Thursday, March 26, 2009

OnLive: What No One Is Talking About

You guys have sent me so much interesting e-mail about OnLive that I haven't even catalogued it all and asked follow-up questions yet. I'm still working on it, though.

In the meantime, I realized today that no one is talking about an absolutely huge implication of the OnLive service.

Let's go back to Dean Takahashi's article for a moment. Remember his breakdown of who gets the money when a new, $60 game is sold?

--$27 is retained by the publisher

--$15 is kept by retailers (plus all resale revenues)

--$12 is lost to piracy

--$7 goes to the game owner (through resale, apparently)

I know, that's $61, not $60. Those are the figures in the article, though, so it's as close as I can get (I assume it's a rounding issue).

Immediately, publishers are going to retain $19 more, because the piracy and resale markets go to zero. No one who uses this service can copy a game, and no one who uses this service can resell a game.

I promise you that publishers won't be giving $15 to OnLive for each copy sold of a game, because the publishers have 100% of the leverage here. OnLive is a new service, and if the publishers don't support it, it's DOA. Let's say that publishers agree to pay $10 to OnLive per copy sold (and I think that's an incredibly high guess).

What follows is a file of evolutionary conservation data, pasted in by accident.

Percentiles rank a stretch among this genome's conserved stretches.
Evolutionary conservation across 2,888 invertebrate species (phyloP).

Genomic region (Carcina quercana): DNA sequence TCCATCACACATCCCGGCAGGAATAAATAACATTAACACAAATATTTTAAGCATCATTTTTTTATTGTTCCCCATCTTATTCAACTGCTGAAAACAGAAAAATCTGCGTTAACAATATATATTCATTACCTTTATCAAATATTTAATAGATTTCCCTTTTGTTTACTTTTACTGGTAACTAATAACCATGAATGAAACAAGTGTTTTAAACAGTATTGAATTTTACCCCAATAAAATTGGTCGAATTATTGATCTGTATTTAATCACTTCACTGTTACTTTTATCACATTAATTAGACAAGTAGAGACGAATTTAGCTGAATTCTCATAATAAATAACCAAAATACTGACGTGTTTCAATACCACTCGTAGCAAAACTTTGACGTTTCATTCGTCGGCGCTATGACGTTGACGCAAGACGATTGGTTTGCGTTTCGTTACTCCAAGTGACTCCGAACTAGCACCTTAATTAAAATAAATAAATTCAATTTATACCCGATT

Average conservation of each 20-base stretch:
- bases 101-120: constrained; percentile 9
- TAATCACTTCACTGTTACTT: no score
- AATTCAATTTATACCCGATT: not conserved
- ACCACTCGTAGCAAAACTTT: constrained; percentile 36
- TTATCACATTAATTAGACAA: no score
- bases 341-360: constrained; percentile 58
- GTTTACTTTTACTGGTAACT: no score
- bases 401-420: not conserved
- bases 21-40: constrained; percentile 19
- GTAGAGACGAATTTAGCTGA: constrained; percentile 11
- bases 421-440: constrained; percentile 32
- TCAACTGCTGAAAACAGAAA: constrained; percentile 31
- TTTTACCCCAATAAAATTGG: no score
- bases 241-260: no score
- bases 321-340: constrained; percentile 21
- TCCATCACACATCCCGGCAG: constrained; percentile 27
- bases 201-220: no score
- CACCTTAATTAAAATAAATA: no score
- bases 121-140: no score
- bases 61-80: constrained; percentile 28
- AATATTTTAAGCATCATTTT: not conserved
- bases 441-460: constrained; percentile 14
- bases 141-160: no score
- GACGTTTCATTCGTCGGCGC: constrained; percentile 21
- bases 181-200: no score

[apparently, there's a song with the lyrics "What makes the monkey dance?" because I'm listening to it right now]

So instead of keeping $27 from a $60 sale, publishers will be keeping $50. At least.

See where I'm going here? Publishers, at the same time they have been screaming that current piracy rates represent the apocalypse, have also told us over and over again that game prices would be cheaper if it weren't for pirates. They've also been screaming that the resale market is just absolutely killing them.

Well, if this service actually launches, we will all see if, to put it delicately, they were full of shit. They have every reason in the world to want this technology to succeed, and one of the ways it has a much, much better chance of succeeding is if they reduce the price on games sold through OnLive. I don't mean $5 off a $59.95 game--I mean at least $15, and preferrably $20.

I mean, they should, right? They're keeping $23 more per unit!

How much of a shot in the arm would it be if it was $20 cheaper to buy a game via OnLive? Hell, people would be falling all over themselves to sign up, even with an annual subscription fee. And unless the publishers have been lying to us all along, it should be easy to do, right?

So if this service launches and games are still being sold at $59.95 (no different than retail), then we should all raise our middle fingers in their general direction, because we will be getting screwed.

This is everything the publishers said they wanted. Now it's time for them to put up or shut up.

Site Meter